SpaceX ready to launch NASA astronauts, back on home turf
Cape Canaveral (US), May 27: A SpaceX rocket is ready to boost two NASA astronauts into orbit Wednesday, the first launch of Americans from the US in nearly a decade. Liftoff is set for 4:33 p.m. EDT from the same spot at Kennedy Space Center where men flew to the moon and the last space shuttle blasted off in 2011.
“This is a big moment in time,” NASA Administrator Jim Bridenstine said on the eve of the launch. “It's been nine years since we've had this opportunity.”
The launch puts Elon Musk's SpaceX on the cusp of becoming the first private company to put astronauts in orbit, something achieved by just three countries — Russia, the U.S. and China. Riding aboard the brand new SpaceX Dragon capsule for the historic flight: veteran NASA astronauts Doug Hurley and Bob Behnken. The test flight will take them to the International Space Station.
“We are ready!” Behnken tweeted Tuesday night. Bridenstine describes the duo as bold American heroes who are “laying the foundation for a new era in human spaceflight.” Wednesday's weather in Florida has been a concern; it was raining with low clouds in the morning.
NASA pushed ahead with the astronaut launch despite the coronavirus pandemic, but asked spectators to stay at home to lower the risk of spreading the virus. Beaches and parks along Florida's Space Coast are open again, and local officials and businesses put out a socially distanced welcome mat.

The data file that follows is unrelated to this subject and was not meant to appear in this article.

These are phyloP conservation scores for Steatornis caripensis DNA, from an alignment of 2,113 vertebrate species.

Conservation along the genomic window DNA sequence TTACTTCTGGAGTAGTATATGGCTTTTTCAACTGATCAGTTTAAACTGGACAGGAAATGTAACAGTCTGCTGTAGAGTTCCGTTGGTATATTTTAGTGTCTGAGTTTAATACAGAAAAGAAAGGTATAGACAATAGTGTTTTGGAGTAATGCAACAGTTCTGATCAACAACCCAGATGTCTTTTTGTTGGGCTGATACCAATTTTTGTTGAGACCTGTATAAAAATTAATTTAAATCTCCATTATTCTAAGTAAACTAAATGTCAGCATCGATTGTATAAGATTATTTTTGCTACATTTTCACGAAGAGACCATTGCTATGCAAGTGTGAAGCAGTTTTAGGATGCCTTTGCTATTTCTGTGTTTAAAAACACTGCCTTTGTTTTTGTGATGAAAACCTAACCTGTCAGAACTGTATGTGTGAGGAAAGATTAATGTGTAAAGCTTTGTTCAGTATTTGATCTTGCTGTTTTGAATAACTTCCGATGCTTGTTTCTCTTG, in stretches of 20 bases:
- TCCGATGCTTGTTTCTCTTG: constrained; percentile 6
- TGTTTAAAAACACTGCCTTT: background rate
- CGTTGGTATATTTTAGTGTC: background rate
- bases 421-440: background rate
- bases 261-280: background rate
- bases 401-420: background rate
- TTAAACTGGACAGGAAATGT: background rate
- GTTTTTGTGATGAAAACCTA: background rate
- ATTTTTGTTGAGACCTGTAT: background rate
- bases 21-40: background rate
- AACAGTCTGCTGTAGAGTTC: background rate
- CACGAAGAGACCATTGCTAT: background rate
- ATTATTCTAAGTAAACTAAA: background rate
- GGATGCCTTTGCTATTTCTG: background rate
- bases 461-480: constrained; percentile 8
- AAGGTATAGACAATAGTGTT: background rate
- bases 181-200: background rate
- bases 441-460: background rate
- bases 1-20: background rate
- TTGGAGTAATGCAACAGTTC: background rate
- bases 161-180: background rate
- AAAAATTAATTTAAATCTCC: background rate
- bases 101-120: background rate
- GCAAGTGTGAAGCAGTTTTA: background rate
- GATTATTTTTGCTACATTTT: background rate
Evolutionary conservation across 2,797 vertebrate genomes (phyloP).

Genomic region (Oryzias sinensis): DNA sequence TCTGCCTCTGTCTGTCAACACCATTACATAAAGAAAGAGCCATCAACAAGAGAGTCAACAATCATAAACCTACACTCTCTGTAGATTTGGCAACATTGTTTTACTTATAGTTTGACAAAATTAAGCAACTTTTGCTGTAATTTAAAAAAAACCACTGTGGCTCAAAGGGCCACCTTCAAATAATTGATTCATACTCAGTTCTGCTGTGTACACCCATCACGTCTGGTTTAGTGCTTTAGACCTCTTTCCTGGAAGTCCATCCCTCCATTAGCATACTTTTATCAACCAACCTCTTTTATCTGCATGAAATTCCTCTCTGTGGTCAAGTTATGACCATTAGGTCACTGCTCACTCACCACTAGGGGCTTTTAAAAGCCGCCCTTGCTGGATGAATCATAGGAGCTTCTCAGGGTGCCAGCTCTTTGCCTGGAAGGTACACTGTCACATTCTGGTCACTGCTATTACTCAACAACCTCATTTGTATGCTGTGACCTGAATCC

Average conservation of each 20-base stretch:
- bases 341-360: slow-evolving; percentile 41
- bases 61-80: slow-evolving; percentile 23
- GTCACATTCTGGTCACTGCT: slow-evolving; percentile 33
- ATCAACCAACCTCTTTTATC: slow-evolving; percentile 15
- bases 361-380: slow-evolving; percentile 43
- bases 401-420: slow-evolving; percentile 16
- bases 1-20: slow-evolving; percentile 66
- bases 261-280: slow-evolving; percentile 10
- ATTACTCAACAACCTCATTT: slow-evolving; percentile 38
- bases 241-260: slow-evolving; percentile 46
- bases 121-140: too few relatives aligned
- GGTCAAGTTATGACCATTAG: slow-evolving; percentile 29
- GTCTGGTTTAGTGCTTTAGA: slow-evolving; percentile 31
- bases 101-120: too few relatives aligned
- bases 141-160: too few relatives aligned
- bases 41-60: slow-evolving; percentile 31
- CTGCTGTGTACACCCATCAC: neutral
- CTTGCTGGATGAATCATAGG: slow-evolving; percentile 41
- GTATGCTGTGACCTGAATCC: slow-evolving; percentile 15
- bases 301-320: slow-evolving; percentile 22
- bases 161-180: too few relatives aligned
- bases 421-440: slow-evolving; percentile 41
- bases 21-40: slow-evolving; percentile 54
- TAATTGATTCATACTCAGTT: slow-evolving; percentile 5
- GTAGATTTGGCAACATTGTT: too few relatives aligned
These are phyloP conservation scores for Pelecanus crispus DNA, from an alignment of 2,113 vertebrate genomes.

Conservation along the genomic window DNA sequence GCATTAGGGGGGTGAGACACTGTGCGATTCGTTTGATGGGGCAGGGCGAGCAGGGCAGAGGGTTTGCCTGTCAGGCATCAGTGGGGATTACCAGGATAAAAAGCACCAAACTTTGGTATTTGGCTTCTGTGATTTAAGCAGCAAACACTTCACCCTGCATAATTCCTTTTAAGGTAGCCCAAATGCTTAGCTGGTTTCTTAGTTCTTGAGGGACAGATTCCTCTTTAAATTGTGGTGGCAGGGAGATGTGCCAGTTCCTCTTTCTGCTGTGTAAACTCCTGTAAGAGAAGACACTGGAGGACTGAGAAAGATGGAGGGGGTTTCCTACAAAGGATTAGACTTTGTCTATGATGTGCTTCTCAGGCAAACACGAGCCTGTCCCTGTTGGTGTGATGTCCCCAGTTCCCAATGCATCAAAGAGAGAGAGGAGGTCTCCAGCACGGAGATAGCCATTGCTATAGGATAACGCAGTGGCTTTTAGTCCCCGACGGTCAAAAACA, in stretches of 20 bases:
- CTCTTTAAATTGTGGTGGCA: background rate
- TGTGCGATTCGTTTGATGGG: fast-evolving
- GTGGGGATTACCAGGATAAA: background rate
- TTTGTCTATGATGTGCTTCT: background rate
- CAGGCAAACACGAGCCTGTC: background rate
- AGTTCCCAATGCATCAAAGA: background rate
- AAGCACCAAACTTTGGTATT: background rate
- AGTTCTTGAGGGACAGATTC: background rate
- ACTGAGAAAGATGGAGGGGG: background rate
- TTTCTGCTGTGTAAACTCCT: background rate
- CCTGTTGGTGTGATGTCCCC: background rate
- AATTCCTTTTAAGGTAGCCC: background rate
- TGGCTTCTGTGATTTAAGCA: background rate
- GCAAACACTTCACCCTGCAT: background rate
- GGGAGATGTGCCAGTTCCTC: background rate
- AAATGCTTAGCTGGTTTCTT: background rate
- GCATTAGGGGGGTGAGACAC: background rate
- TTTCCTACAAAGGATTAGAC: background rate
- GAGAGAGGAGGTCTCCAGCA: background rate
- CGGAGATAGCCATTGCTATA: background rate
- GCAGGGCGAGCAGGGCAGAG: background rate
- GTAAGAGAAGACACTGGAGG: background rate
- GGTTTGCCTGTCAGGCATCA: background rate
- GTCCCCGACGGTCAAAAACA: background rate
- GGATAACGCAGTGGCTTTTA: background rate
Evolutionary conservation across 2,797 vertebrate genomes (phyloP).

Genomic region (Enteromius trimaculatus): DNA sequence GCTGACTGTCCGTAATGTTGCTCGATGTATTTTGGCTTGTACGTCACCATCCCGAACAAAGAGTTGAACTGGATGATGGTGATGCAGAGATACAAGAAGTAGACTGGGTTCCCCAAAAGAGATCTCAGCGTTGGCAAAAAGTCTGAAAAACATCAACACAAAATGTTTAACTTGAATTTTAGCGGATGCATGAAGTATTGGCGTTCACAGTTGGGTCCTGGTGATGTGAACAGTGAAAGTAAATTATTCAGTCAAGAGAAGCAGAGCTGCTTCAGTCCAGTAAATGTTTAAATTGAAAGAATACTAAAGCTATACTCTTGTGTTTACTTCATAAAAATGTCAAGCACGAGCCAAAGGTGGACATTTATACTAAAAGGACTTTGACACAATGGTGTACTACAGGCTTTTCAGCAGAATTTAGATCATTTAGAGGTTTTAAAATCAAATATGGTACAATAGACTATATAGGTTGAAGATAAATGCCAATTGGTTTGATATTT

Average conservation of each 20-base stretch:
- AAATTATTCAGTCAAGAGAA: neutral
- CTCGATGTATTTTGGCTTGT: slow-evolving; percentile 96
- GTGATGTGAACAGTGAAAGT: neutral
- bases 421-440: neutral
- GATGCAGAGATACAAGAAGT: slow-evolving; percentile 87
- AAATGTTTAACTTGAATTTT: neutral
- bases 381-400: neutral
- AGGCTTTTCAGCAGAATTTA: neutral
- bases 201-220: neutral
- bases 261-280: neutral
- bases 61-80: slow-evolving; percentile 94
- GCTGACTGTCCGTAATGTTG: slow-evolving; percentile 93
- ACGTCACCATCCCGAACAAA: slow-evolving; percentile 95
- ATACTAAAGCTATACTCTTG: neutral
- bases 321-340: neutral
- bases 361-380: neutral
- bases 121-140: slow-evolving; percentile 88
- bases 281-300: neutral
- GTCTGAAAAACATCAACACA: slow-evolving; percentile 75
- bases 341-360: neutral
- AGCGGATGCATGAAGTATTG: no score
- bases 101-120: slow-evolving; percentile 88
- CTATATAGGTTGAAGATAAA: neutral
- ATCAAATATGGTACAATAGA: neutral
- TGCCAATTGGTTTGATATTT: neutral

Signs on local businesses wished “Godspeed SpaceX.” Hours before the launch, cars and RVs lined the causeway in Cape Canaveral, with prime views of the pad. President Donald Trump and Vice President Mike Pence are expected to be at Kennedy, where visitors will be limited. NASA will have input throughout the countdown, but in the end, it will be SpaceX giving the final go — with NASA's concurrence.
“SpaceX is controlling the vehicle, there's no fluff about that,” said Norm Knight, a NASA flight operations manager. Besides good weather at the launch site, SpaceX needs relatively calm waves and wind up the U.S. and Canadian seaboard and across the North Atlantic to Ireland, in case astronauts Hurley and Behnken need to make an emergency splashdown along the route to orbit. If SpaceX does not launch during Wednesday's split-second window, the next try would be Saturday.
The last time astronauts launched from Florida was on NASA's final space shuttle flight in July 2011. Hurley was the pilot of that mission. Hurley, 53, and Behnken, 49, are both two-time shuttle fliers. NASA hired SpaceX and Boeing in 2014 to transport astronauts to the space station, after commercial cargo shipments had taken off. Development of SpaceX's Dragon and Boeing's Starliner capsules took longer than expected, however, and the U.S. has been paying Russia to launch NASA astronauts in the interim.